Popular anthropology has recently questioned assumptions about the role of farming in the emergence of the bureaucratic state and the inevitable connection between inequality and urban life. But while it is important to challenge doctrines of civilizational development, their origins must also be examined if conventional knowledge and its blind spots are not to be reproduced.
For all their importance, human rights have become ineffectual in the face of market fundamentalism, writes historian Samuel Moyn. In order to confront material inequality, human rights must overcome their individualist and anti-statist origins.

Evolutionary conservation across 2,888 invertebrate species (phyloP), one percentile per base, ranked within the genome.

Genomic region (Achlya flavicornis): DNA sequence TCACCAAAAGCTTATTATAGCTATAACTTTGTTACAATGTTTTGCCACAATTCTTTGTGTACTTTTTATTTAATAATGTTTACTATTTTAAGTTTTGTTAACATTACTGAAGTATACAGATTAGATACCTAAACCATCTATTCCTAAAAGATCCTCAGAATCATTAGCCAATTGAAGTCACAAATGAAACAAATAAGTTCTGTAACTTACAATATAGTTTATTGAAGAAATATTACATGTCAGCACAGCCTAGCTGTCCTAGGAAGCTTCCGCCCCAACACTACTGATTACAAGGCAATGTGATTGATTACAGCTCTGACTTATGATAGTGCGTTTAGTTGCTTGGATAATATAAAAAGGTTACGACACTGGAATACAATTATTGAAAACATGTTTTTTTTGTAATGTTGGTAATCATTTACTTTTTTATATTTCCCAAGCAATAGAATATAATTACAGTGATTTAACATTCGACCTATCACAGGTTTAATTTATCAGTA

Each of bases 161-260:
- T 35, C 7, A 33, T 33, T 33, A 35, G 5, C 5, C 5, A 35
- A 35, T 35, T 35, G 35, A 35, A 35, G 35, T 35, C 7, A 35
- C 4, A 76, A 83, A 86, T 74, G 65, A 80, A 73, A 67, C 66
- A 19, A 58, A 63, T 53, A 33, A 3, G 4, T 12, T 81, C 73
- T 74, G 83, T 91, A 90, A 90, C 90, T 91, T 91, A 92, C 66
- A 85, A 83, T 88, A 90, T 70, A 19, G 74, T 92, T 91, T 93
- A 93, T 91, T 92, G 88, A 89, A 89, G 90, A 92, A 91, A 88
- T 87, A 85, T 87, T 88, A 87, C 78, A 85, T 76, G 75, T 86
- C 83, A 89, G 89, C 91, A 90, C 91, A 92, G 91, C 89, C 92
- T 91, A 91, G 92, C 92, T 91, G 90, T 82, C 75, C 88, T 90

Shocked liberals have cast Trump as an ideological novelty appealing to a new electoral majority: the white working class. This overlooks his conventionality and mistakes rhetoric for reality, argues Michael Kinnucan.
Brave new world?
Britain’s imperial cultural residue has always expressed itself through reluctance about Europe, coupled with an obsession with the idea of British international leadership. With Brexit, Britain’s ‘go-it-alone’ syndrome has returned with a vengeance, writes Anne Deighton.
Anarchism, work and bureaucracy
‘On a deep, cultural level, people actually believe that if you don’t do something that at least mildly frustrates you, then your work is not valuable.’ Anthropologist, activist and bestselling anarchist David Graeber on the police state, bullshit jobs and why people need no telling that capitalism is bad.